The Paranal Observatory in Chile, home to the world-leading VLT array.
Image courtesy of Prof Stefan Kraus
The William Herschel Telescope, La Palma.
Image courtesy of the Isaac Newton Group of Telescopes, La Palma
Our academics make use of data gathered by the Very Large Telescope array (VLT), both remotely and by visiting the facility.
The VLT is the flagship facility for European ground-based astronomy at the beginning of the third Millennium. It is the world's most advanced optical instrument, consisting of four Unit Telescopes with main mirrors of 8.2m diameter and four movable 1.8m diameter Auxiliary Telescopes. The telescopes can work together, in groups of two or three, to form a giant 'interferometer', the ESO Very Large Telescope Interferometer, allowing astronomers to see details up to 25 times finer than with the individual telescopes.
The VLT array is located at the Paranal Observatory in Cerro Paranal, within the Atacama desert of northern Chile.
The CHARA array combines the light from six telescopes separated up to 330 meters. Together with partners at the University of Michigan, we are building the MIRC-X instrument for CHARA, which is the only existing 6-telescope beam combiner and the infrared imaging instrument with the highest angular resolution world-wide. We use CHARA/MIRC-X to search for signatures of planet formation in protoplanetary discs, to study the multiplicity of stars and to image stellar surface structures.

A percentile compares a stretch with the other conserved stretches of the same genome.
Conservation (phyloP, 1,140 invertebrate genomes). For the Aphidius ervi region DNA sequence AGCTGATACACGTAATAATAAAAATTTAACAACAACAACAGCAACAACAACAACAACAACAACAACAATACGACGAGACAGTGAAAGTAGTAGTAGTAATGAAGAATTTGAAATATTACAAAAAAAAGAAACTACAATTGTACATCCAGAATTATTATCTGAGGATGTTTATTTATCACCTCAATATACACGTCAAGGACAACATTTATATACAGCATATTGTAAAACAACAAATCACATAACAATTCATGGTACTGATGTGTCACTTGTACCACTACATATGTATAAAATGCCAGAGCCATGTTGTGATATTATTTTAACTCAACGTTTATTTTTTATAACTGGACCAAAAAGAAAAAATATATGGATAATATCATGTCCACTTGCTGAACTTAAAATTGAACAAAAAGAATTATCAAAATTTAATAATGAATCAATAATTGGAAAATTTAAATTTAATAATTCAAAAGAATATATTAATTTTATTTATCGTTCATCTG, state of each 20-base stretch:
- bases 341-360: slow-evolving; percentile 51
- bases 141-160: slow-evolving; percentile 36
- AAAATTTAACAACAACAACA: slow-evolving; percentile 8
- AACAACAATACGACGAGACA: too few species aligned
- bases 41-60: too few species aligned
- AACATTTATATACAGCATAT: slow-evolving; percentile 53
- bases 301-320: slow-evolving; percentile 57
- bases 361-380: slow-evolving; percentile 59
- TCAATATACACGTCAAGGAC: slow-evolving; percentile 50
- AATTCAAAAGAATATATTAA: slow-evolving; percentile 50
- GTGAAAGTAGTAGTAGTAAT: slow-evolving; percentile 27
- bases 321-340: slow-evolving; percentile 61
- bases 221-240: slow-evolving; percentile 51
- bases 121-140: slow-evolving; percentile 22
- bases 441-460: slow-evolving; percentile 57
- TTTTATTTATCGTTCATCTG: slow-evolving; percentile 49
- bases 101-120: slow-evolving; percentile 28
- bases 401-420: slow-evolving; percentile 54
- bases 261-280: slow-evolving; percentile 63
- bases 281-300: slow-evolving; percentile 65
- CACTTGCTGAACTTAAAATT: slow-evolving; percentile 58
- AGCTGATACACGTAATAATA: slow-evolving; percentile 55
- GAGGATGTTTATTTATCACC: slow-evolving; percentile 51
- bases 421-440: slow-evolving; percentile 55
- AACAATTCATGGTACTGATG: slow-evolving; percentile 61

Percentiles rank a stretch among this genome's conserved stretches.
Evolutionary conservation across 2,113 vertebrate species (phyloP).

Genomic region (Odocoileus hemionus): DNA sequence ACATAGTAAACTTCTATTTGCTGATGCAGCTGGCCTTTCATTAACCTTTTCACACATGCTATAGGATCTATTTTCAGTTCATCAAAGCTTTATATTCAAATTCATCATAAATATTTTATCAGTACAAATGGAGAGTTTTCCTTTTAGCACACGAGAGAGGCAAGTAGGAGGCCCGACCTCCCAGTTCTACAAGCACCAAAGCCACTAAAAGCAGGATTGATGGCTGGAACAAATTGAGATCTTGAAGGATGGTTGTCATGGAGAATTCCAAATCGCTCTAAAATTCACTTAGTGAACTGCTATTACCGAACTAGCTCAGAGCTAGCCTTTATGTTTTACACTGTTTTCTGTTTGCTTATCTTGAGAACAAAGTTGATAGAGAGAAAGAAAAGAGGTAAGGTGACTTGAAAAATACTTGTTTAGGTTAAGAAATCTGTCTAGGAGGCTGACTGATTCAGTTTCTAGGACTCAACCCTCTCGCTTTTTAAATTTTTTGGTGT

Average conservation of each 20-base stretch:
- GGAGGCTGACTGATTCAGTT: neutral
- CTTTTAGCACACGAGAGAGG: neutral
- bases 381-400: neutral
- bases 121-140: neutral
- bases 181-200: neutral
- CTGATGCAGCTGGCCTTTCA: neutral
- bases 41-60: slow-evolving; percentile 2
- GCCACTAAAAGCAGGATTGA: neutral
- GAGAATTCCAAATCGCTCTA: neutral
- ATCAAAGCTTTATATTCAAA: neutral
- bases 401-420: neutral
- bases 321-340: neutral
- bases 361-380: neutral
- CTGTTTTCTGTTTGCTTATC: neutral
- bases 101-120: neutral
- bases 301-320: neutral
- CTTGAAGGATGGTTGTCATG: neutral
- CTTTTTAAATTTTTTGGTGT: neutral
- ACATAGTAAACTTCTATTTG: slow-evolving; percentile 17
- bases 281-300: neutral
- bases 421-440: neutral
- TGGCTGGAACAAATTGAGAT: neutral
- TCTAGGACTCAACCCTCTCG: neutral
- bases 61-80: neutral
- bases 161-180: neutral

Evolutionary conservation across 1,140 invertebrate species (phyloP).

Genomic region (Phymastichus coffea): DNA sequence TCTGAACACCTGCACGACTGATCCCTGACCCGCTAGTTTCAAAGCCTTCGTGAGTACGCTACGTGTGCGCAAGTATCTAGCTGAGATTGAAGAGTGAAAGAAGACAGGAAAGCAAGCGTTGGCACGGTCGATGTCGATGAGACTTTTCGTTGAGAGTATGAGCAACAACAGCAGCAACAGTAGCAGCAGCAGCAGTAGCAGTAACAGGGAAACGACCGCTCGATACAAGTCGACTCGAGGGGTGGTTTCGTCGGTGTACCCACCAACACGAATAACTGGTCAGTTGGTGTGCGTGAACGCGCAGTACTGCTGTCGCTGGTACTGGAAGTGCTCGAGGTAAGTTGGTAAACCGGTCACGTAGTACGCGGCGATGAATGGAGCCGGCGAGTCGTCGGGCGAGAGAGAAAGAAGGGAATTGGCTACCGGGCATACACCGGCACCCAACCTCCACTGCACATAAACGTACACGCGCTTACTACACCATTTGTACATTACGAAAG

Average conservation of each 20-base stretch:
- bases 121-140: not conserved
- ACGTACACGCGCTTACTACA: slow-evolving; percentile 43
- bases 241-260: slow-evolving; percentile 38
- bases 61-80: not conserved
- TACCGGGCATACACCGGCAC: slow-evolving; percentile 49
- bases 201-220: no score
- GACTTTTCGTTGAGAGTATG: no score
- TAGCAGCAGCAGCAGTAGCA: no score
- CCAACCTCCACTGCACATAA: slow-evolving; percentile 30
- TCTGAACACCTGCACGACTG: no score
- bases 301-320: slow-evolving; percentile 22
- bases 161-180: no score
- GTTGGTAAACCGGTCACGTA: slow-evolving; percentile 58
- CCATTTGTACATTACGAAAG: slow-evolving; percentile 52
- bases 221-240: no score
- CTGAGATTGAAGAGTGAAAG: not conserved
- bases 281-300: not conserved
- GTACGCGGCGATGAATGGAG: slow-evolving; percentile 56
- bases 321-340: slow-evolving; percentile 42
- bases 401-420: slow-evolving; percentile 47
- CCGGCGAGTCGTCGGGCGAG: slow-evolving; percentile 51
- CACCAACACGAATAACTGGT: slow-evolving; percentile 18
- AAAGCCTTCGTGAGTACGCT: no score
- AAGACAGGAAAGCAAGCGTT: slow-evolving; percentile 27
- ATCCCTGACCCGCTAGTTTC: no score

William Herschel Telescope (WHT)
Several of our academics use the William Herschel Telescope (WHT) at El Roque de Los Muchachos Observatory in La Palma. At 4.6m in diameter it is the second largest in Europe and despite being of modest size nowadays is one of the most scientifically productive telescopes in the world.
Dr David Sing and his team make use of NASA's world-famous space telescopes to detect the atmospheres of extrasolarplanets.
The Hubble Space Telescope (HST) was carried into orbit by a space shuttle in April 1990. Although not the first space telescope, Hubble is one of the largest and most versatile, and is well-known as both a vital research tool and a public relations boon for astronomy. The HST was built by the United States space agency, NASA with contributions from the European Space Agency, and is operated by the Space Telescope Science Institute. The HST is one of NASA's Great Observatories, along with the Compton Gamma Ray Observatory, the Chandra X-ray Observatory, and the Spitzer Space Telescope.
The Spitzer Space Telescope (SST), formerly the Space Infrared Telescope Facility (SIRTF), is an infrared space observatory launched in 2003. It is the fourth and final of NASA's Great Observatories. The planned mission period was to be 2.5 years with a pre-launch expectation that the mission could extend to five or slightly more years until the onboard liquid helium supply was exhausted. This occurred on 15 May 2009. Without liquid helium to cool the telescope to the very cold temperatures needed to operate, most instruments are no longer usable. However, the two shortest wavelength modules of the IRAC camera are still operable with the same sensitivity as before the cryogen was exhausted, and will continue to be used in the Spitzer Warm Mission.